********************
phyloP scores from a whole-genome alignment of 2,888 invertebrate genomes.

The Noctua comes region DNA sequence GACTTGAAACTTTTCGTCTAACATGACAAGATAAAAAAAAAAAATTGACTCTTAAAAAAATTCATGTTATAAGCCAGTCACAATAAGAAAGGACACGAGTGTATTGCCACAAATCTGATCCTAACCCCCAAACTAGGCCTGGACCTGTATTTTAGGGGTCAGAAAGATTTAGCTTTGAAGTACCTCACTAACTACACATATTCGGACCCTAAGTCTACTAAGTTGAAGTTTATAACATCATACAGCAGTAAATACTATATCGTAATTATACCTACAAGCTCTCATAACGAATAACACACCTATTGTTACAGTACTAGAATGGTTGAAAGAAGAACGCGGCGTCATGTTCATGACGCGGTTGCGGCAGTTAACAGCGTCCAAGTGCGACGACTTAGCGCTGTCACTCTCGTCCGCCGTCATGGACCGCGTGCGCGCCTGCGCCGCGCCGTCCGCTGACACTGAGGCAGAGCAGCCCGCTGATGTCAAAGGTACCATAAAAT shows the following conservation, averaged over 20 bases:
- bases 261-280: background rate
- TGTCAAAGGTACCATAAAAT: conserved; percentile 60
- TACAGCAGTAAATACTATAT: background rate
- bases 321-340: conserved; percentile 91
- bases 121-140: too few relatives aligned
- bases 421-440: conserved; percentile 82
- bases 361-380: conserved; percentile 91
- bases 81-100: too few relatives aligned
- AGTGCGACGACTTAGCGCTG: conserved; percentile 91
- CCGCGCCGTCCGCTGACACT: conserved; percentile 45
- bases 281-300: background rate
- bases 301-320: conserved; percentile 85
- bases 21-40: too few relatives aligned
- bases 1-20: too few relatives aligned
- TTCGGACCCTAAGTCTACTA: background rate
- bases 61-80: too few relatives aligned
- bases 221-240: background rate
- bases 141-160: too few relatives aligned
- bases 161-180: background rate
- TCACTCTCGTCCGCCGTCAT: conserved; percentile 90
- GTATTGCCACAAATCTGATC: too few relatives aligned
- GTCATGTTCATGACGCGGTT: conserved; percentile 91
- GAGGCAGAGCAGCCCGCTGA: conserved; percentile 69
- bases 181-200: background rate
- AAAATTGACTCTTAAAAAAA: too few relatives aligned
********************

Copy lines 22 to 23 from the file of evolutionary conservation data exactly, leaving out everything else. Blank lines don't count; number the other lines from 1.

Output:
- TCACTCTCGTCCGCCGTCAT: conserved; percentile 90
- GTATTGCCACAAATCTGATC: too few relatives aligned